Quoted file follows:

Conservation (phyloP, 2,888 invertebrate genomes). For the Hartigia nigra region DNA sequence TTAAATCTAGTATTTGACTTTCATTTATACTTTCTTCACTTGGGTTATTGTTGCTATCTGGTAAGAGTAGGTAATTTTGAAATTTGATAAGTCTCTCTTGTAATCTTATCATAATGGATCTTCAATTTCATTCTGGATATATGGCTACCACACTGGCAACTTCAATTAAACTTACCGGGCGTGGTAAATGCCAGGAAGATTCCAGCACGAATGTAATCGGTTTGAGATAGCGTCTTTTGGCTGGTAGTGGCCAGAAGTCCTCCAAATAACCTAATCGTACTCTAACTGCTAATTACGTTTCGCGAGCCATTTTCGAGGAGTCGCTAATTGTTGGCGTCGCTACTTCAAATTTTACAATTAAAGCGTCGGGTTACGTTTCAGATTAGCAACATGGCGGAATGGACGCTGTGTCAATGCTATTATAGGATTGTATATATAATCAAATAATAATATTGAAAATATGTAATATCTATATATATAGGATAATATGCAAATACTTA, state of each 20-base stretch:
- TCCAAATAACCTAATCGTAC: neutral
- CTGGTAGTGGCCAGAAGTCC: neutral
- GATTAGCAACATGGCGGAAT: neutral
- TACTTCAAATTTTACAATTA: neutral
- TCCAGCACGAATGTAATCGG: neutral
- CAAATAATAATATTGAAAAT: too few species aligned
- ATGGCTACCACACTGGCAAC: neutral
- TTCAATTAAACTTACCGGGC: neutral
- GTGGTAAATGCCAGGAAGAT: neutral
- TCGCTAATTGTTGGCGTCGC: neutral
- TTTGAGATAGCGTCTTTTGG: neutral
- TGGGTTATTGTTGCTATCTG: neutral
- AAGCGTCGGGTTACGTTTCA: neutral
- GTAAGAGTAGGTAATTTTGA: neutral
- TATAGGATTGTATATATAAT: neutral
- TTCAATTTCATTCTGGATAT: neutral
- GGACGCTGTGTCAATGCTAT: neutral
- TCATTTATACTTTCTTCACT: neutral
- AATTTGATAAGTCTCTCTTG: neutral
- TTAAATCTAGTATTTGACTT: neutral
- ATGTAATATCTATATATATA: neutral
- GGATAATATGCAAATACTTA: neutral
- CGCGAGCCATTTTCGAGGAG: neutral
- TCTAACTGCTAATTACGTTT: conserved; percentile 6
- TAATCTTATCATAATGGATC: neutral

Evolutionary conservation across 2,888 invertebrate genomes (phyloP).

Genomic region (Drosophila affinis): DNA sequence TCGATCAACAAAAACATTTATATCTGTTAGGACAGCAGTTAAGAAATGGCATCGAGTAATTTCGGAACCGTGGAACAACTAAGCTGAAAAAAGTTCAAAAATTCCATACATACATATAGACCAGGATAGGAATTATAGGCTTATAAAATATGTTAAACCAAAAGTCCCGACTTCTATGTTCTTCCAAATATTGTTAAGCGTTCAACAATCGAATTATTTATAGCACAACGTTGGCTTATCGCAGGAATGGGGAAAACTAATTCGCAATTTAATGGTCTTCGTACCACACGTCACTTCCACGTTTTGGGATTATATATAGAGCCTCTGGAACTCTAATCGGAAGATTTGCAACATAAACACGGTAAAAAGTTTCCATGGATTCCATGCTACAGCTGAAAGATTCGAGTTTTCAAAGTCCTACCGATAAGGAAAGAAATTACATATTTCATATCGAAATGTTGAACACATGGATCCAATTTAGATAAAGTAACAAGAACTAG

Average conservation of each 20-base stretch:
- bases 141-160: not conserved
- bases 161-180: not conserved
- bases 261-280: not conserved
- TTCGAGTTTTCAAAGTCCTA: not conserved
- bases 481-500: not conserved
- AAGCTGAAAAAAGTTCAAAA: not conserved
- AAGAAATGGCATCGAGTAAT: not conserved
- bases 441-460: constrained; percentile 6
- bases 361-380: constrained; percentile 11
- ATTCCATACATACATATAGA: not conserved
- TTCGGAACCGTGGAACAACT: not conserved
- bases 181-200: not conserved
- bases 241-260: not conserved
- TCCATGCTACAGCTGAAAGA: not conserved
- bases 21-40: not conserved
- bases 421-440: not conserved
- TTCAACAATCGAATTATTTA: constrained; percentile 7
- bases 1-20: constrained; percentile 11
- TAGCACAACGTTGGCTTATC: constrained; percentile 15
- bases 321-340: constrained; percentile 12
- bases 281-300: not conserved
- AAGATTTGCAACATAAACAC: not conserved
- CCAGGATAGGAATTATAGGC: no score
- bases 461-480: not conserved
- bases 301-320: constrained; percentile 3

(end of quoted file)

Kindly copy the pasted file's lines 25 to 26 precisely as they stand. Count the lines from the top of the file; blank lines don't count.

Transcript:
- TCTAACTGCTAATTACGTTT: conserved; percentile 6
- TAATCTTATCATAATGGATC: neutral